Hare & Hounds –
6 December 2016

Well, the Hare & Hounds has one more weekend left before the final showdown between ESC, ESSC and Thorney, and what a great series it has been so far! The results are immaterial ... of course, this may be because I have been sailing for ESC (sorry, Thorney) and I think Slipper may win, but who cares?

So why is it that a series which takes place in the middle of winter is so popular?

Here a few possible reasons:
  1. The great interclub rivalry. It is one thing to try to do well individually but it’s much more fun to feel part of a team (even a losing one).
  2. There are so many different boats and you can always find someone of a similar pace to race. Even the super quick Musto Skiff may get challenged by an International Canoe or a cheeky young barefoot windsurfer.
  3. At the other end of the spectrum, there are folks in boats made of wood (remember that old stuff from trees) such as Dean in his Solo and Steve in his Enterprise. They still come off the water with huge grins. I guess if they weren’t sailing they might have to do some varnishing.
  4. For some reason it attracts husbands and wives, who clearly like to test their marriages to the limit.
  5. It attracts single handers – self-centred individuals whose wives won’t sail with them any more.
  6. It attracts families who prefer not to sail in one boat together but love to compete against each other, determined never to give in to their offspring (like the Kennedys, Jenkins, Fifields), but I think the young’uns are winning!!!
  7. Then there are dads who sail with young sons and daughters, giving them a chance to experience something more exciting than a TV, iPad, phone or PlayStation. These small folk may go on to love the sport themselves one day, and then they can play the same nasty trick on their kids.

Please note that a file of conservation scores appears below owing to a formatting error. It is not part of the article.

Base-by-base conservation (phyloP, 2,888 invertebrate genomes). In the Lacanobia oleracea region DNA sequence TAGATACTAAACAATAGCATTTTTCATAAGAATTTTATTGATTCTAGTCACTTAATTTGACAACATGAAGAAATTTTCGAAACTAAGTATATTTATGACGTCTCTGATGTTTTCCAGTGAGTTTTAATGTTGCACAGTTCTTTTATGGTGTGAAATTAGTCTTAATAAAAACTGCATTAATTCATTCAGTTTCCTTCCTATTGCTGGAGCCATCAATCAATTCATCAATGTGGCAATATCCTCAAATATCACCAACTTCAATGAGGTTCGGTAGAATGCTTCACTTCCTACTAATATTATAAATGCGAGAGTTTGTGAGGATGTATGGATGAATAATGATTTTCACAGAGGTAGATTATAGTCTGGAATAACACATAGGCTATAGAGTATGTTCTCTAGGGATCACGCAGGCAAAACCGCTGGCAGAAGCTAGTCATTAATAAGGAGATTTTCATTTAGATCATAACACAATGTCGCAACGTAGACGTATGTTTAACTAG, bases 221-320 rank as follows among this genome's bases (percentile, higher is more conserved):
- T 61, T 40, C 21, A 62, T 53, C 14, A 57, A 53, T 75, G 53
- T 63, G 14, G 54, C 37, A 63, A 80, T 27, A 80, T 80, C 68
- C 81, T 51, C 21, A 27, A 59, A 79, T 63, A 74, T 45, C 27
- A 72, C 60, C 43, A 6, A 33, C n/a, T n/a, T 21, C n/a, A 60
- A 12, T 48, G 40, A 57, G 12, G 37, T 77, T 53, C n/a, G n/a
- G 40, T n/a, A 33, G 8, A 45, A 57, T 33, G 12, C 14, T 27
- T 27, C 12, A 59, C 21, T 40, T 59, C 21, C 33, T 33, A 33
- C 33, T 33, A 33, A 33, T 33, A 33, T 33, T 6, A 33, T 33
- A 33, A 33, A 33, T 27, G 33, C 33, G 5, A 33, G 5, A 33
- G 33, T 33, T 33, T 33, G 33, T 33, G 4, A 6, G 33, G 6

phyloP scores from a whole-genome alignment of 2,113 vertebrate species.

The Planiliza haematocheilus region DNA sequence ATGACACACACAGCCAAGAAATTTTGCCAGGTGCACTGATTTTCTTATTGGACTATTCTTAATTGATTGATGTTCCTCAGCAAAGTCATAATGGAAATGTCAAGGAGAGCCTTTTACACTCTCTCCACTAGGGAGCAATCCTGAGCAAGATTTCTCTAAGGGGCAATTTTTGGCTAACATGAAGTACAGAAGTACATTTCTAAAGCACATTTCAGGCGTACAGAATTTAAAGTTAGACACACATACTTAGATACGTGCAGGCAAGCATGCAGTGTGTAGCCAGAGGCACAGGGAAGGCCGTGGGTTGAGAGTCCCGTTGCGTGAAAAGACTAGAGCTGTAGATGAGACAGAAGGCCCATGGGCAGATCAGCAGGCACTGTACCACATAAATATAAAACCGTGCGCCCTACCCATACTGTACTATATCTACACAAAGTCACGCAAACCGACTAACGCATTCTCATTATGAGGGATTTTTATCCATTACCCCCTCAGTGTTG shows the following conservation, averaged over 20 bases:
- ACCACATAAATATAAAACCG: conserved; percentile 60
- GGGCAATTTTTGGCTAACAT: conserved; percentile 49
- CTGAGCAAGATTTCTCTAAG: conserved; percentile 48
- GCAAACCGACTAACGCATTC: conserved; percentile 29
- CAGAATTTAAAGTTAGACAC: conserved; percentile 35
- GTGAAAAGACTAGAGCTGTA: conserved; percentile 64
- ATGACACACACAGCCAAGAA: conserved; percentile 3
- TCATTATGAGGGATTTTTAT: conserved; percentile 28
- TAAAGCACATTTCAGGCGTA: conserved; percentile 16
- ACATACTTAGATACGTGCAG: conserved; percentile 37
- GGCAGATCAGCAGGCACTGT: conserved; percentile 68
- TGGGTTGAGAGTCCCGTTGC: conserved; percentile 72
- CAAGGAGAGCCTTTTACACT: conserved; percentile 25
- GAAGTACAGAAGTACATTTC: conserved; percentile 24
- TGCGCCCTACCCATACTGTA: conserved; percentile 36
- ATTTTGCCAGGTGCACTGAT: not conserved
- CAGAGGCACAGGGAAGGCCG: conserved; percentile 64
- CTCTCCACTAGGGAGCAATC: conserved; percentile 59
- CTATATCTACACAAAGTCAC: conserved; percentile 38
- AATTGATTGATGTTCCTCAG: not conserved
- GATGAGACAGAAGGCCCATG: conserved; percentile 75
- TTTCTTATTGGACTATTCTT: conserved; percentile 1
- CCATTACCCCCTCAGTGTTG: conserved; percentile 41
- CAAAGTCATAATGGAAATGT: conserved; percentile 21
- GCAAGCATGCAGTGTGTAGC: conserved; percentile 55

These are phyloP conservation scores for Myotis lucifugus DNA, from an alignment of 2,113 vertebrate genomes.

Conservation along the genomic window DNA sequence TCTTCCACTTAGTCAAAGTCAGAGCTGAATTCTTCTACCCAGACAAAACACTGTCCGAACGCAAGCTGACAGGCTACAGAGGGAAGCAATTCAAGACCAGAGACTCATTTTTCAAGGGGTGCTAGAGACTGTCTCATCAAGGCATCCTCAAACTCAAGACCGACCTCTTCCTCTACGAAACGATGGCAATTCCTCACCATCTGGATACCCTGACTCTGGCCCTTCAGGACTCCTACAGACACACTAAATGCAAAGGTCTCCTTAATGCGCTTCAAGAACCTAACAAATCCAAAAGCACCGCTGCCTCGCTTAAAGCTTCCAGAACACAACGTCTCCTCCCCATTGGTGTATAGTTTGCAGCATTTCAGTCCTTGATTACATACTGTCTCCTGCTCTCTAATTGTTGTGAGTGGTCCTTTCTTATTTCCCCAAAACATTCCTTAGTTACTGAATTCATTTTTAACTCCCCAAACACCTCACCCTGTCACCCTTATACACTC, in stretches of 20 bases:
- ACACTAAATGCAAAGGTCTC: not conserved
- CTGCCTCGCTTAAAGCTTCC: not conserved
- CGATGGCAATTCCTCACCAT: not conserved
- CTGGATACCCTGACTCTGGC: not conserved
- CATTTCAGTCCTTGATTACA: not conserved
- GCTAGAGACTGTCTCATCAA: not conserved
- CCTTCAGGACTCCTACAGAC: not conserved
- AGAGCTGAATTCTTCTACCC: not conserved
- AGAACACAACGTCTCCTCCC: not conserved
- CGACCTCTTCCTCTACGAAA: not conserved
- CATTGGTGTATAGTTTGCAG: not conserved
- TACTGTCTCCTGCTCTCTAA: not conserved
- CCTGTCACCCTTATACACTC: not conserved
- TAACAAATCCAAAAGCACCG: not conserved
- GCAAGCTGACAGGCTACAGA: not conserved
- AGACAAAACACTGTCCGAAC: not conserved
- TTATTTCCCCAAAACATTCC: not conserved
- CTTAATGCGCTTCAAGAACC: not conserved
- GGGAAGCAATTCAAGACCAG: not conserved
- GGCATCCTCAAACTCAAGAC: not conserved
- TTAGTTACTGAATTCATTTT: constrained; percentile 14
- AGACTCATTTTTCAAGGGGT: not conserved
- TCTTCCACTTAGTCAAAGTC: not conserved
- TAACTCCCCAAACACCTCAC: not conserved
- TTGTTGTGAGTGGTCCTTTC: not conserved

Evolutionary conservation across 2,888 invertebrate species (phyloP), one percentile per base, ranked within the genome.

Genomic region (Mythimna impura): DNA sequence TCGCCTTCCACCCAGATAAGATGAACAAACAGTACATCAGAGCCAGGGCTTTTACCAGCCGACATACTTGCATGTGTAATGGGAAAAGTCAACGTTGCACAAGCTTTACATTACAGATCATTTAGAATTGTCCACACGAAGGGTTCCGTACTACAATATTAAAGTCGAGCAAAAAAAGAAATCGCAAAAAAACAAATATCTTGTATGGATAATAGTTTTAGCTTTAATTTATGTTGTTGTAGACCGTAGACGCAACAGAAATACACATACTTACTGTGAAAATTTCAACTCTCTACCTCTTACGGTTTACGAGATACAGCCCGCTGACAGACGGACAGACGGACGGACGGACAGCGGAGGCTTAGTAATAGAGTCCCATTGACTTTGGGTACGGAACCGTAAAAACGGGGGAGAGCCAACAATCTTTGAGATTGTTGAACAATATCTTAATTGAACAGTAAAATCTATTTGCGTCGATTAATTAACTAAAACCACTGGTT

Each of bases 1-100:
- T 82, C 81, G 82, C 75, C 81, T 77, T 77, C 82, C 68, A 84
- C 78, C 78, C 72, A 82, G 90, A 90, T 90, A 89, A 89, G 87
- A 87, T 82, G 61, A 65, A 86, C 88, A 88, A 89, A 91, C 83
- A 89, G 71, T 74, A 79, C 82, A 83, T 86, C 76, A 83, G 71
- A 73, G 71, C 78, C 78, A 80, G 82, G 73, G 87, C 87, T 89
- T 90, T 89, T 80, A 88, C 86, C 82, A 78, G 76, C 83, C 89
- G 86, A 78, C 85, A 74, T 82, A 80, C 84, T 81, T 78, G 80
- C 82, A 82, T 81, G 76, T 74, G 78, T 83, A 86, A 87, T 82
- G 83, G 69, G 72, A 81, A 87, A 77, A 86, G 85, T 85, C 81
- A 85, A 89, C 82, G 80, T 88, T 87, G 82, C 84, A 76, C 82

8. There are those offspring who already have way more talent than their old folks, but are kind enough to take them out for a spin, even though they know their chances of doing well will be massively limited with such doddery crew (Vicky and Sprout, Ethan and Mike or Henry and Nigel spring to mind).
  9. The start line is always exciting and often simulates a big fleet, but with far more potential for carnage especially in those downwind humdingers.
  10. The racing tends to be compact, with lots of mark roundings to test your boat handling and rules knowledge. If you don’t want to read a rules book then point your boat at the other type of Mark (either Riddington or Rushall) and they will help you understand the rules, one in an angry way, immediately, and the other in a more sympathetic way in the bar. And remember, no swearing, because there are GoPros recording all sorts out there – I’d love to see some footage, Claire!!
  11. Most of all we love it when the cruisers are off the water. So much more space ...
  12. And of course you really do earn that pint, with a bit of rugby and perhaps even an afternoon snooze thrown in for good measure.

This is club racing at its best. Why wouldn’t you want to do it?

If you haven’t done a Hare & Hounds yet then Saturday 17 and Sunday 18 December are your last chance.

Thanks to ESSC for running a brilliant event, although I suspect the last RO might have finishing me a second late ...

Dave Acres
Photo: www.fotoboat.com



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